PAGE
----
What does it mean to be truly educated? A perspective by Noam Chomsky

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I think I’ll return again and again to the following short video by Noam Chomsky, whenever I think about the education of my children in particular, and younger generations in general:

“My name is Noam Chomsky, I’m a retired professor at the Massachusetts Institute of Technology where I’ve been for 65 years.

I think I can do no better about answering the question of what it means to be truly educated than to go back to some of the classic views on the subject. For example the views expressed by the founder of the modern higher education system, Wilhelm von Humboldt, leading humanist, a figure of the enlightenment who wrote extensively on education and human development and argued, I think, kind of very plausibly, that the core principle and requirement of a fulfilled human being is the ability to inquire and create constructively independently without external controls.

To move to a modern counterpart, a leading physicist who talked right here (at MIT), used to tell his classes it’s not important what we cover in the class, it’s important what you discover.

To be truly educated from this point of view means to be in a position to inquire and to create on the basis of the resources available to you which you’ve come to appreciate and comprehend. To know where to look, to know how to formulate serious questions, to question a standard doctrine if that’s appropriate, to find your own way, to shape the questions that are worth pursuing, and to develop the path to pursue them. That means knowing, understanding many things but also, much more important than what you have stored in your mind, to know where to look, how to look, how to question, how to challenge, how to proceed independently, to deal with the challenges that the world presents to you and that you develop in the course of your self education and inquiry and investigations, in cooperation and solidarity with others.

That’s what an educational system should cultivate from kindergarten to graduate school, and in the best cases sometimes does, and that leads to people who are, at least by my standards, well educated.”

A kid has to start programming

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Our older son is now 7.5 years old, and he expressed his interest in learning how to program. We had a Dutch translation of Scratch programming book for children, but before starting with the book, I made him program me. That is, I told him that “now I’m the robot, and I can only follow the instructions that you’ll issue, and I can do them exactly as you say, in the order you say, and nothing else. Now make this robot pick that toy from your brothers bed’s corner.” For both of us, it turned out to be a funny, as well as challenging exercise. In only a few minutes, he quickly realized how many things he takes for granted, and how even a seemingly super simple and straightforward task is composed of many intricate details. He also saw how things can go wrong, because he had to “debug” his robot-dad. He became also a little frustrated when I insisted doing exactly as he said without any interpretation. “Welcome to my world son!” was a natural reaction from me.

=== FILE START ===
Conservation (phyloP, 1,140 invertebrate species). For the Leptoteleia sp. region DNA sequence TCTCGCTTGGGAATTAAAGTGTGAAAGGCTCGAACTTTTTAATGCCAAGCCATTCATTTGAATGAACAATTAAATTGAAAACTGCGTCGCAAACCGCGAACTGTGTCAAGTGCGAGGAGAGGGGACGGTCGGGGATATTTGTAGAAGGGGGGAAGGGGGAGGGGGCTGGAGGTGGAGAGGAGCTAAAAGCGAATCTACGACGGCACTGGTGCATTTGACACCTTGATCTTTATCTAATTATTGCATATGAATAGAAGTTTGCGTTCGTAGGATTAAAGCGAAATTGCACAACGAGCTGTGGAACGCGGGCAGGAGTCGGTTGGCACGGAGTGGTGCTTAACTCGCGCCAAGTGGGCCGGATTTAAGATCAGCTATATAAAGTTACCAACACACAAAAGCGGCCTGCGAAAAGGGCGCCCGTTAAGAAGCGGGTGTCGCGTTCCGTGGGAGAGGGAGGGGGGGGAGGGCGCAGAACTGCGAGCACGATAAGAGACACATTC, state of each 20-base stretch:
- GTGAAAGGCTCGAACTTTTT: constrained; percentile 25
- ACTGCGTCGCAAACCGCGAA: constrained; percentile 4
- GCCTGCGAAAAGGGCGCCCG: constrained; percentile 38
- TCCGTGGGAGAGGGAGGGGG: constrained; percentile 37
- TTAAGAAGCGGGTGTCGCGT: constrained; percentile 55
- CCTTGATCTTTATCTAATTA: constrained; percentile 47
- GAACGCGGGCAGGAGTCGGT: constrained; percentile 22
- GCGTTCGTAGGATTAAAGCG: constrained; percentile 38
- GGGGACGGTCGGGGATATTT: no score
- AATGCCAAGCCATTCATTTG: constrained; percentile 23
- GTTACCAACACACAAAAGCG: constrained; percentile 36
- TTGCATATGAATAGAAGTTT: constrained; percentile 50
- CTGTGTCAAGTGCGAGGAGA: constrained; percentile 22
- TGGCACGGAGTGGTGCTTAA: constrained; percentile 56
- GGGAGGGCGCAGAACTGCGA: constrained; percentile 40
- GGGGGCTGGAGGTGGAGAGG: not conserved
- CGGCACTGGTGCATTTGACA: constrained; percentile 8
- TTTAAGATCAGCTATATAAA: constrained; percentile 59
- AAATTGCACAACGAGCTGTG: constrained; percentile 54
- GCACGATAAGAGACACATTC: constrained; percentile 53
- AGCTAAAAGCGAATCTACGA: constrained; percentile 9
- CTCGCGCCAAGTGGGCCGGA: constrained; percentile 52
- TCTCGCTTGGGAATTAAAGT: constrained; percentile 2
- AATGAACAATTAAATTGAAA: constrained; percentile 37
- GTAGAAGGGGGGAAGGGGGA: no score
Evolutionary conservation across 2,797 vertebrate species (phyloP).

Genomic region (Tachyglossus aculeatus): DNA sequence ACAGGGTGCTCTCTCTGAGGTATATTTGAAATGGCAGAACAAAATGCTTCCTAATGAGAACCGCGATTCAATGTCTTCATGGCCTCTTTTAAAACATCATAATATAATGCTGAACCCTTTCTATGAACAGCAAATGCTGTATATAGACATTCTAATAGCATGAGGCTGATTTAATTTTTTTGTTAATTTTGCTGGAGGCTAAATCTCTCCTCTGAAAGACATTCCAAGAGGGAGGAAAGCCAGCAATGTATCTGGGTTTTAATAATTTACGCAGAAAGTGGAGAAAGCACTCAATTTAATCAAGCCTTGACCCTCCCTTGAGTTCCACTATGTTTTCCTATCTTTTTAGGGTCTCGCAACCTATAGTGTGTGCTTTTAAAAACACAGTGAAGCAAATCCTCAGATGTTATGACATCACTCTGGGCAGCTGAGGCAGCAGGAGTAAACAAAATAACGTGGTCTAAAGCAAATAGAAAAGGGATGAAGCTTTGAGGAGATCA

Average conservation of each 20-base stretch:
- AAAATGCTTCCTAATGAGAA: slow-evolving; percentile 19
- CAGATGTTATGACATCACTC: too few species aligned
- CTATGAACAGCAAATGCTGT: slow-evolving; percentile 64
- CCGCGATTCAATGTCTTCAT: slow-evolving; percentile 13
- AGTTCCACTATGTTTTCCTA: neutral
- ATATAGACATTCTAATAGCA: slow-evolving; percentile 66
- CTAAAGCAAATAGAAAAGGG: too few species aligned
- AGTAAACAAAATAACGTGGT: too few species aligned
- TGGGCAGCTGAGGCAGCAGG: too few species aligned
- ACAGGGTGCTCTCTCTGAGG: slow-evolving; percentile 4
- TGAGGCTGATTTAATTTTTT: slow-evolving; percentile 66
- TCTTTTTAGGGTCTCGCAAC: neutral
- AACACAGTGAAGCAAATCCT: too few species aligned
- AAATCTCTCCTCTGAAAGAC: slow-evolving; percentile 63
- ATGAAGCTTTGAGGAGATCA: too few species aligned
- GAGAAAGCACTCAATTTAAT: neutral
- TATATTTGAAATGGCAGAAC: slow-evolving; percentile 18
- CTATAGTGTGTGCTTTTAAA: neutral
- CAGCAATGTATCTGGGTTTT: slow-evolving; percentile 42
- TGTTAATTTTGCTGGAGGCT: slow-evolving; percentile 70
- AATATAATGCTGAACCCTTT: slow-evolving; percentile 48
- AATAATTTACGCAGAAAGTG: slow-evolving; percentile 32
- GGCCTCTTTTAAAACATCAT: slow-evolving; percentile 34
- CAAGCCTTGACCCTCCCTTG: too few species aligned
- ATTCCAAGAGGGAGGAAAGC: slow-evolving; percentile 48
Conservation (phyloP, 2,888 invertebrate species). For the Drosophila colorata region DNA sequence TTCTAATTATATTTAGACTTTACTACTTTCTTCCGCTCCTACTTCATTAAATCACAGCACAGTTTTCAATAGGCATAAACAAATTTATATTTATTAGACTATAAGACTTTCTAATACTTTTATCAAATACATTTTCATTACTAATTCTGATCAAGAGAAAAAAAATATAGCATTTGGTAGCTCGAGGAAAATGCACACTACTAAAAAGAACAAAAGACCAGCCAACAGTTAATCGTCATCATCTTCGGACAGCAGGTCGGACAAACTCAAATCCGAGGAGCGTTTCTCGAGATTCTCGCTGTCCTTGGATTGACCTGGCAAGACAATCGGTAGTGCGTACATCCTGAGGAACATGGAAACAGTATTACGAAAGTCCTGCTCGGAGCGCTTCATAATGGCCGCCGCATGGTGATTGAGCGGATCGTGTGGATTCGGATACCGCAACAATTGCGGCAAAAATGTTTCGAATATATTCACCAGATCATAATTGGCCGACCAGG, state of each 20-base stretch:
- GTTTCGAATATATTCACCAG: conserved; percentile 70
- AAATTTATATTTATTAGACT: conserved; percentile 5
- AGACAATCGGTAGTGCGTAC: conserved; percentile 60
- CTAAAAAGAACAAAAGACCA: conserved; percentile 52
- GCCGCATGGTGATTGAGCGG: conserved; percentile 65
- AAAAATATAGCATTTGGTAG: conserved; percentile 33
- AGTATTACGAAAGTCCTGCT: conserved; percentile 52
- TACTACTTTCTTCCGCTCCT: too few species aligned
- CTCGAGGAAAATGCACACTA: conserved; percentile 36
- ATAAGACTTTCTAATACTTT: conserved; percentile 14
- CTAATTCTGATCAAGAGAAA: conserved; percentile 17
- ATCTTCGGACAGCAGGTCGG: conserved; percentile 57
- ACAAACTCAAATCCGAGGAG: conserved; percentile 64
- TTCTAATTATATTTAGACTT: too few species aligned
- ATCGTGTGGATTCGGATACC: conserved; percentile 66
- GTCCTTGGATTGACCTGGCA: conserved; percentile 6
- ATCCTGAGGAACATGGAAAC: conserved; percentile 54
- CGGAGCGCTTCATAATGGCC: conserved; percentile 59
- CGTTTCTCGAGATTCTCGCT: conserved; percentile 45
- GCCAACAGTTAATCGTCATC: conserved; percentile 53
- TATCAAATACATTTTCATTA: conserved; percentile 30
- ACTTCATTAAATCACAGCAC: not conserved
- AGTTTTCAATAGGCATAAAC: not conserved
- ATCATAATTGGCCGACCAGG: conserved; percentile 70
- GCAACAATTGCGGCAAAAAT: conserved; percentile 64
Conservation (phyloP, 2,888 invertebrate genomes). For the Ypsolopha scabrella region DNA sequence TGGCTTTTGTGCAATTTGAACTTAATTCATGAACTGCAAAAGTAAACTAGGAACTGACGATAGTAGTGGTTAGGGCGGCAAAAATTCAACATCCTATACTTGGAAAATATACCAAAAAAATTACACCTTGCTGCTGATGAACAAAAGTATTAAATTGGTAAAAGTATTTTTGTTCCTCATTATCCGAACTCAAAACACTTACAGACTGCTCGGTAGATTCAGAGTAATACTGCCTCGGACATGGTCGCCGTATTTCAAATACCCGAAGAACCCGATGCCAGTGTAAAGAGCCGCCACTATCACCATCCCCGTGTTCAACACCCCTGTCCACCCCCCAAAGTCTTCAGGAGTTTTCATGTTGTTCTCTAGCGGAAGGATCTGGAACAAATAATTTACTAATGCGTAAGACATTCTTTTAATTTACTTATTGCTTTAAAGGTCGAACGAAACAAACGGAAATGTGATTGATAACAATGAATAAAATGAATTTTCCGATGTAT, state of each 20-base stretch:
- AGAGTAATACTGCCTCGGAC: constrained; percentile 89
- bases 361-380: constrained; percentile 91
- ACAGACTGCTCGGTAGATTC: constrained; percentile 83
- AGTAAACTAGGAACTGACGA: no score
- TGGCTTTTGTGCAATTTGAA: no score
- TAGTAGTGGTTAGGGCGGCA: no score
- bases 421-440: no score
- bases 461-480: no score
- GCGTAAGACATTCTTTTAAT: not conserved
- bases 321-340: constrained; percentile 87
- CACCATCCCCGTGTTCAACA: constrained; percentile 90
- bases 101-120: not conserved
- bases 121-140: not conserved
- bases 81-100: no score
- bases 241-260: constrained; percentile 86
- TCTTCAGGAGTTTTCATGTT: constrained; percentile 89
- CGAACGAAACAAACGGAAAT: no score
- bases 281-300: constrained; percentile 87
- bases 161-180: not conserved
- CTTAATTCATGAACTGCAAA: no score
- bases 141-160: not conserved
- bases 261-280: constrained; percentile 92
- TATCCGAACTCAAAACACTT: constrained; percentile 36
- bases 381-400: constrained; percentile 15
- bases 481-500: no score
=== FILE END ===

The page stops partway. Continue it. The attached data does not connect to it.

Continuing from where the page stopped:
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A kid has to know his Euro Space Center

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For a long time, I wanted to take my older son to the Euro Space Center in Transinne, Belgium. Finally, last Sunday we had a small window of opportunity for a few hours and we went there. Both of us enjoyed the event, even though we didn’t have time left for some of the attractions such as Moon and Marswalking experience. I can recommend Euro Space Center to all space and science enthusiasts, especially to the kids. But be aware that you’ll be bombarded with information, exhilarating demonstrations, and a lot of surprises in an intensive atmosphere. I’m already getting impatient for my younger toddler to grow up a little more, so that I’ll have another excuse to revisit the center. 😉